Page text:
And it’s made employ­ers, at least many inde­pen­dent restau­rant own­ers, open their eyes. We’ve worked with Gov. New­som to launch a pro­gram called High Road Kitchen in Cal­i­for­nia that would pro­vide cash grants to restau­rants that com­mit to high­er wage and greater equi­ty going for­ward. And they take the mon­ey now and rehire work­ers and pro­vide free meals to the com­mu­ni­ty, and paid meals to any­one who can afford to pay for it. You would think all restau­rant own­ers would be say­ing don’t raise wages right now, we’re strug­gling.” But on the con­trary, many restau­rant own­ers, at least inde­pen­dent restau­rant own­ers — the chains are not going to move on this — are say­ing you know, this is pre­cise­ly the time to raise wages. This is pre­cise­ly the time to make changes because we’re all rein­vent­ing what restau­rants are going to look. We’re hav­ing to redo our busi­ness mod­els from scratch, we may as well incor­po­rate some­thing that is sus­tain­able for our peo­ple, because it’s been made very clear that this sub-min­i­mum wage nev­er worked.”

My point is that all of those work­ers should get a full min­i­mum wage from their employ­er in addi­tion to safe­ty pro­to­cols, because the tips are going to be so much less reli­able going for­ward. They were nev­er reli­able to begin with. But they’re going to be even more inse­cure and unreliable. 

MC: Over­all what do you think the restau­rant indus­try is going to look like, giv­en that there are places that just aren’t going to be able to reopen. Do you think there might be more con­sol­i­da­tion in the industry?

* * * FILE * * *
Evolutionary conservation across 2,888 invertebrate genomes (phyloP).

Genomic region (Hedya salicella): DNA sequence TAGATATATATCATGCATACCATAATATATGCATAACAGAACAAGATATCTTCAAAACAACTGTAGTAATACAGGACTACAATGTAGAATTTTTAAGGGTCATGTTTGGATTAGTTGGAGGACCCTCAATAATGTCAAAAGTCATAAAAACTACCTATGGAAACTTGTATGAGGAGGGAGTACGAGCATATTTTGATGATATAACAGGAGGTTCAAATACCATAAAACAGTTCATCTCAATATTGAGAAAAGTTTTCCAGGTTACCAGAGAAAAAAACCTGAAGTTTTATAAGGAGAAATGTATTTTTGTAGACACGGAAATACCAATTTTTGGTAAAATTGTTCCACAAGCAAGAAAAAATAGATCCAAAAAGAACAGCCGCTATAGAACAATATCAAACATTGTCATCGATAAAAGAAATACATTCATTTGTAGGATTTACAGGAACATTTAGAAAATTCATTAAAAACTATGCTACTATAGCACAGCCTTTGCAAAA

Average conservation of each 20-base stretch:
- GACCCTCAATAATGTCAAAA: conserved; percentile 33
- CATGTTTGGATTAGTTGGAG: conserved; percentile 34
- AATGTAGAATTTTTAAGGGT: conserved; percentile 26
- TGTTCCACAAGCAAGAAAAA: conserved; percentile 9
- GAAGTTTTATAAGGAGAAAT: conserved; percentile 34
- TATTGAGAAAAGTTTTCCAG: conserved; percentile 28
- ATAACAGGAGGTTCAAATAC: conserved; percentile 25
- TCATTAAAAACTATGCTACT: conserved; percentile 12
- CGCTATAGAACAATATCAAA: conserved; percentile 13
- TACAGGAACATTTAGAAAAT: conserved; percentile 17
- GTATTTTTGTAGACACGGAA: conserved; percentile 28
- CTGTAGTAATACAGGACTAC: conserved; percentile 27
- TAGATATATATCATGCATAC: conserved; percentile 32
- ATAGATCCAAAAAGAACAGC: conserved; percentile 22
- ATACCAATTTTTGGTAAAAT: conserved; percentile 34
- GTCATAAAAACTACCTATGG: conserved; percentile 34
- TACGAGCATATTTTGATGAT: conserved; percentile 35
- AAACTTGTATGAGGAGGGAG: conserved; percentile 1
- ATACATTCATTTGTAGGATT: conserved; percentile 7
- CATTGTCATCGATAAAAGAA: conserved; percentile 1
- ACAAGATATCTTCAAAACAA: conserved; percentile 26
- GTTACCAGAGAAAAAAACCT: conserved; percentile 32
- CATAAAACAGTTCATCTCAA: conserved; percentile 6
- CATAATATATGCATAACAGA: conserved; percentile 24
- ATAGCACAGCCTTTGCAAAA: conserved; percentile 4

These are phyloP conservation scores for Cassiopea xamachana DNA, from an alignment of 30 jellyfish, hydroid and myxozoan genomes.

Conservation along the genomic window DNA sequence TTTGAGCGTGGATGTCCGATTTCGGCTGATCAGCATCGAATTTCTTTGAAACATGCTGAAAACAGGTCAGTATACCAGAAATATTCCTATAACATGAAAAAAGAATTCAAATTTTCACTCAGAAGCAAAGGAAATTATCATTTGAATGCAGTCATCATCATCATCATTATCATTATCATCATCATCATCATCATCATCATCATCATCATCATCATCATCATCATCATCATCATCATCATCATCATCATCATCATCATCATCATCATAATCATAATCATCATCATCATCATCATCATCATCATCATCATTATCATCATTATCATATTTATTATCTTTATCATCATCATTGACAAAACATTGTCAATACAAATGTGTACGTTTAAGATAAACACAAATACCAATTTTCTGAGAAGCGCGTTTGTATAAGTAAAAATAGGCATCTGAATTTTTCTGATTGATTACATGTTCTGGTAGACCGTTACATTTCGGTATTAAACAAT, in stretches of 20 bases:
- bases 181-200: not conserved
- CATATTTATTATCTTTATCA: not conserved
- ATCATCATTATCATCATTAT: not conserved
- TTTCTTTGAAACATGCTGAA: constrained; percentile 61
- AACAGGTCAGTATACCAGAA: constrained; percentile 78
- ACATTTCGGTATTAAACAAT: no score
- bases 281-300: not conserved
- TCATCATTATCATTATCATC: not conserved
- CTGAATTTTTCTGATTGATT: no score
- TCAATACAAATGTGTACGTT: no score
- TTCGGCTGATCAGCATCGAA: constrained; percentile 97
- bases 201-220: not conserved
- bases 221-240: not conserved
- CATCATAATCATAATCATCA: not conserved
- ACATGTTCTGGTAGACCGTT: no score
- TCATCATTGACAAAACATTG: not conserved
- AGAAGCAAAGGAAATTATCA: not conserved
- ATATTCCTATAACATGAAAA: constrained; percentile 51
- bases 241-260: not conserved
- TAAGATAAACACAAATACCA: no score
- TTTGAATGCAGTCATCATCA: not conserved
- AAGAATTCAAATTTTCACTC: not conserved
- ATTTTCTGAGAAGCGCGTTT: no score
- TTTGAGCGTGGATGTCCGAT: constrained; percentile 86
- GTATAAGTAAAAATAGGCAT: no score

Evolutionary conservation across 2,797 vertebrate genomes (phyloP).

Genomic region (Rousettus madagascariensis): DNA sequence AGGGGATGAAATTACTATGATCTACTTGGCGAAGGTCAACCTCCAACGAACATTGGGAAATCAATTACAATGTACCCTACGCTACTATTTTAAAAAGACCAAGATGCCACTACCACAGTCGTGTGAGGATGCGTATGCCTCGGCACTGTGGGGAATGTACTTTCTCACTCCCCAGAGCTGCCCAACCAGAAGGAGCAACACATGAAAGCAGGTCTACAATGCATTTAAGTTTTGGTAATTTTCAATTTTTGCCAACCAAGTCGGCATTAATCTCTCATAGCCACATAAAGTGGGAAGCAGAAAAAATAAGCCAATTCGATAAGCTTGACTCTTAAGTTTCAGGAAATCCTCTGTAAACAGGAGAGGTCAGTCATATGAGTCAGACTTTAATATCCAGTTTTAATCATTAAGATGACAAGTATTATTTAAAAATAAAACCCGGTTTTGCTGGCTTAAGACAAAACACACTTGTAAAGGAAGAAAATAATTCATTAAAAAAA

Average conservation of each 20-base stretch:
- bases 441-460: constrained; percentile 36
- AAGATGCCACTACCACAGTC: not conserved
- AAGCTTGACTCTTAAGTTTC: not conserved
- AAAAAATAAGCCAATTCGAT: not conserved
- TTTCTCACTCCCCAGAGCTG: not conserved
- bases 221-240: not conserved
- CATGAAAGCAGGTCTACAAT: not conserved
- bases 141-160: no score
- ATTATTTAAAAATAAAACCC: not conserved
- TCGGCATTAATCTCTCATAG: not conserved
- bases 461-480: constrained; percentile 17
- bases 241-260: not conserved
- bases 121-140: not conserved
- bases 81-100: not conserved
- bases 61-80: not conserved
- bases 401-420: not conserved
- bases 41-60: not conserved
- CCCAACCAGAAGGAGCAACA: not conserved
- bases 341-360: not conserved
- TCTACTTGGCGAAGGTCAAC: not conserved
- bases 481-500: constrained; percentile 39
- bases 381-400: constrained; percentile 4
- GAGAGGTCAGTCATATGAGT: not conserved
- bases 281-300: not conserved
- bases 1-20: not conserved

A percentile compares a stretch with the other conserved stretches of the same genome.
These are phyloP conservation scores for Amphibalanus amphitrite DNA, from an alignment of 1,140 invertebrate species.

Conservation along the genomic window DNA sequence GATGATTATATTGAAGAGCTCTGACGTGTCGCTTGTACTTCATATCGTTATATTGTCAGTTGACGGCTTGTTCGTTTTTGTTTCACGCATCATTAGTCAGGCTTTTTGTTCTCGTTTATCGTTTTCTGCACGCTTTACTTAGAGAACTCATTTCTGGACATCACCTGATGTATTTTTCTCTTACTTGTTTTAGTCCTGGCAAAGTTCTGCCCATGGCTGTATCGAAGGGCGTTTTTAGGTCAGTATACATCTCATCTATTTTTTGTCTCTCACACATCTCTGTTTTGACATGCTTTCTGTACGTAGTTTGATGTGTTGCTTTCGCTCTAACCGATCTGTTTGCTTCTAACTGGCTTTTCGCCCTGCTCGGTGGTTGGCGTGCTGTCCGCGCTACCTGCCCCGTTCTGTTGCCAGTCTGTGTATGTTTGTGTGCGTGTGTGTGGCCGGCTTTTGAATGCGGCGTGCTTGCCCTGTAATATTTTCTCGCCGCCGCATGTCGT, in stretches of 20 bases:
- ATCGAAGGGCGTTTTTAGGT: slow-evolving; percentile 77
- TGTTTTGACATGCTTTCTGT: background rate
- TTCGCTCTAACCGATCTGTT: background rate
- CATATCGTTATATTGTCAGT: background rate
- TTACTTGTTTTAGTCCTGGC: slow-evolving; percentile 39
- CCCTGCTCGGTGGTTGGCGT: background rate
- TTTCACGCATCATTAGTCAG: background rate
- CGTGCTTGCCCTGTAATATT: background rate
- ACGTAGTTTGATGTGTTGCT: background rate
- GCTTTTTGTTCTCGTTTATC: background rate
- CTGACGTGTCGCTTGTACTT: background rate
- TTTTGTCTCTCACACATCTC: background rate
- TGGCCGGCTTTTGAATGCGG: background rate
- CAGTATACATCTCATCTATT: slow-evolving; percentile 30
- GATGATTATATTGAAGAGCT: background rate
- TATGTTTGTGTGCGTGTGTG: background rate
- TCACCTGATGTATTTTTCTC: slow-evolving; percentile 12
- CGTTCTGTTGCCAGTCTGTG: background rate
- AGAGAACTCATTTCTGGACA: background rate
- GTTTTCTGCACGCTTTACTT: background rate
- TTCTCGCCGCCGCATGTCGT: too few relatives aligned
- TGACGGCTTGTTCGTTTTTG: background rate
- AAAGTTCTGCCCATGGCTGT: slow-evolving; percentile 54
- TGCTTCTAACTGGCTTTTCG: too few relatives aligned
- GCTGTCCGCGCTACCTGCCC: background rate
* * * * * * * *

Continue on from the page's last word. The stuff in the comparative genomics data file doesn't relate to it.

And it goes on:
This is why we’re real­ly push­ing for solu­tions like High Road Kitchens, which is both about sav­ing small busi­ness­es and bring­ing the indus­try in the right direc­tion and hir­ing work­ers and feed­ing peo­ple all at the same time. 

What I’m think­ing about is a pro­gram that gets small busi­ness­es cash and com­mits them to high­er wages — and helps them change their busi­ness mod­els, and then also allows them to do feed­ing pro­grams and rehire work­ers. And so it’s a mul­ti-win, and it’s based on the phi­los­o­phy and idea that if we’re going to be pro­vid­ing relief, let’s shape relief in a way that shapes the future. That’s what we should be doing as a coun­try. If we know that the pan­dem­ic has laid bare inequities, then rather than pro­vid­ing blan­ket relief, espe­cial­ly to these big chains, that relief needs to be con­tin­gent on com­mit­ments to change.

We have two choic­es: Either we can go toward a much more hor­rif­ic future where we force peo­ple to go back to work at two dol­lars an hour and there’s no tips, so they con­tin­ue at basi­cal­ly Great Depres­sion-era lev­els of pover­ty and star­va­tion, plus they’re already in debt due to the last cou­ple of months of not hav­ing income. That’s the hor­rif­ic future. And then I think that the real future we need to fight for is one where we don’t go back until we get One Fair Wage and PPE and safe­ty pro­to­cols. I don’t think there’s an in-between. 

Michelle Chen is a con­tribut­ing writer at In These Times and The Nation, a con­tribut­ing edi­tor at Dis­sent and a co-pro­duc­er of the Bela­bored” pod­cast. She stud­ies his­to­ry at the CUNY Grad­u­ate Cen­ter. She tweets at @meeshellchen.